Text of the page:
Football team hosts military night to show support


Josephine Moore

Students and staff dressed in camouflage and green today to show support for the military.

Keegan Dant, Chase Deist, and Sarah Elbeshbishi

Tonight’s Watkins Mill High School football game against the Seneca Valley Screamin’ Eagles will have a military theme in honor of staff and community members in the military or with military families.  

Military appreciation night is “mainly to show support for…those that have served our country and those that have paid the ultimate sacrifice with their lives,” science teacher Matthew Johnson said.

Many Watkins Mill staff members have served in the military, including security guard Brian Johnson, English teacher David Sampselle, assistant principal Eric Jackson, IB program coordinator Lisa Ingram, staff development teacher Kerrin Torres-Meriwether, and assistant principal Rhoshanda Pyles.

Pyles, whose husband is a Naval Commander, plans to attend tonight’s game although her husband cannot because he is currently stationed in Connecticut. “My daughters and myself had to stay here,” Pyles said. “He will be there for three years.”

“What we’re doing is not [meant to disrespect the military]…we want them to come out [so we can] show them.”

To show appreciation at the game, Johnson plans to “have anyone who has served, is serving or is in the reserves stand up…so we can salute them.”

The idea for the military night came after the football team’s protest, in which members of the team knelt during the National Anthem.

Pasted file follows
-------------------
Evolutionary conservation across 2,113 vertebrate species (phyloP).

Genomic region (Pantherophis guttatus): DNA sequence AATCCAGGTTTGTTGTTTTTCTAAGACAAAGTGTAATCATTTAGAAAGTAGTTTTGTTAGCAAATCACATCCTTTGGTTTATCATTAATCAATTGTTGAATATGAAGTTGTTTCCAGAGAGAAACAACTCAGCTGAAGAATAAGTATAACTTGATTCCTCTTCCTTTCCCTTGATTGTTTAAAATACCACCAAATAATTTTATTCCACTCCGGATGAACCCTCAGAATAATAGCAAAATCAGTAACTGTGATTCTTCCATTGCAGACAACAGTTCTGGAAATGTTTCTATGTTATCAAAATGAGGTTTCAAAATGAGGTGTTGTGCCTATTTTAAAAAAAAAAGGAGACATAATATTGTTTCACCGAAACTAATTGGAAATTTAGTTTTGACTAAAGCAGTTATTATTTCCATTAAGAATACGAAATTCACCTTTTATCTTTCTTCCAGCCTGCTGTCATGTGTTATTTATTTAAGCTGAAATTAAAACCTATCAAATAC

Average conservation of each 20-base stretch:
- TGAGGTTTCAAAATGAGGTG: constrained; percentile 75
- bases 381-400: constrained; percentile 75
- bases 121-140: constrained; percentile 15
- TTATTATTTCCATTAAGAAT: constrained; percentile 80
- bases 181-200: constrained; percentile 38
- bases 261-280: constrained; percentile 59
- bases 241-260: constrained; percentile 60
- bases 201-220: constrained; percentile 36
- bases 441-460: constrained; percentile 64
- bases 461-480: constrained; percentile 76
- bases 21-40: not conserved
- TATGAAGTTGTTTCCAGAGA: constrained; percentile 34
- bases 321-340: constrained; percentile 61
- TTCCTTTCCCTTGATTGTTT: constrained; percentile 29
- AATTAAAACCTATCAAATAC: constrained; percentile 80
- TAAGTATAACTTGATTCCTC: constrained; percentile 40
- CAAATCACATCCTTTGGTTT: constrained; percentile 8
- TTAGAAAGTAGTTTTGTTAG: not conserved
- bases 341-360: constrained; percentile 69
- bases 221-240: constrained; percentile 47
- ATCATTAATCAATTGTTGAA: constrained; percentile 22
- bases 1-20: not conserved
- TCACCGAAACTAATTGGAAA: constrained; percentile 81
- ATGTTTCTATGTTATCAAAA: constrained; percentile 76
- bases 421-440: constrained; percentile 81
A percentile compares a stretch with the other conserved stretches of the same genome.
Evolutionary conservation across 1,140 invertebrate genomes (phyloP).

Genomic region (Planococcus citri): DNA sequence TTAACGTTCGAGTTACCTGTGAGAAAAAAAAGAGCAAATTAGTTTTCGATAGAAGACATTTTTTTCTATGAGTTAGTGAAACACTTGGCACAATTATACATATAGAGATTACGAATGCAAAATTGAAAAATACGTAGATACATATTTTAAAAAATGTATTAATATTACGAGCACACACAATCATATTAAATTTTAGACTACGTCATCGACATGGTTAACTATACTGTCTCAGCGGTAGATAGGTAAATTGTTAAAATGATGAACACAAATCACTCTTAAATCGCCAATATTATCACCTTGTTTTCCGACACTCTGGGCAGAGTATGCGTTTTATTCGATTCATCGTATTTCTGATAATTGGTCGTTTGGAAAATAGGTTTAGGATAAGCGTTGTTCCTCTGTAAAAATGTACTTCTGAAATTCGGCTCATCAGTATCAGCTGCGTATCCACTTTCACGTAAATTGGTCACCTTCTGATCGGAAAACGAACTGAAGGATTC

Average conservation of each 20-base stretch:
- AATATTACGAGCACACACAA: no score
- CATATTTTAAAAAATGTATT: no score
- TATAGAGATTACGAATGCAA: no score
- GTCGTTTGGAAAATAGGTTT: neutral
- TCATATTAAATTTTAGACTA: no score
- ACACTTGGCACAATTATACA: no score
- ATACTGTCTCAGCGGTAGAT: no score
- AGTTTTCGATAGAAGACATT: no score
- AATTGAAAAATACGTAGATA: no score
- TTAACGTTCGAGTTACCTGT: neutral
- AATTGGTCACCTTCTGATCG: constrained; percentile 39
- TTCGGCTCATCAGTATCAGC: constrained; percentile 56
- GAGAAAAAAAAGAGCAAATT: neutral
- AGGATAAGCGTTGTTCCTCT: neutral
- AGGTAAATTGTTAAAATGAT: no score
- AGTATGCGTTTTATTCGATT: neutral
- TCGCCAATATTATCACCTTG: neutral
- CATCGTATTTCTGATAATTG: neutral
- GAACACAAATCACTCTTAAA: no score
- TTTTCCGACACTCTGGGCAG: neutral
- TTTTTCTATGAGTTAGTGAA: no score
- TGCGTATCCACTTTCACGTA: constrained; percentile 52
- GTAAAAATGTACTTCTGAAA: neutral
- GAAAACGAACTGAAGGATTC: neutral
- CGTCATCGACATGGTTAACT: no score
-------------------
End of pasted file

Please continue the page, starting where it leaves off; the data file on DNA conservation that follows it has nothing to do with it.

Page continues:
The players intend to stand tonight with linked arms to show support of the military. “It’s just to show the military the we still respect them… What we’re doing is not [meant to disrespect the military]…we want them to come out [so we can] show them,” junior quarterback Markel Grant.

“I think [the Watkins Mill football team] felt that is was important to show that they also support the armed forces,” Torres-Meriwether said.

Sampselle was in ROTC in college before he was drafted into the army, where he spent two years as an officer in the US Army infantry. He feels military appreciation night is a positive idea because it’s good to see “students nowadays, who really have never been involved in a war… [thinking] outside themselves to honor or respect somebody who has sacrificed something.”

“I think it’s a really awesome idea,” Ingram said. Ingram is an honorable Air Force discharged reservist. “Any way young people can show that they respect the institutes… [improves] our culture as a whole.”



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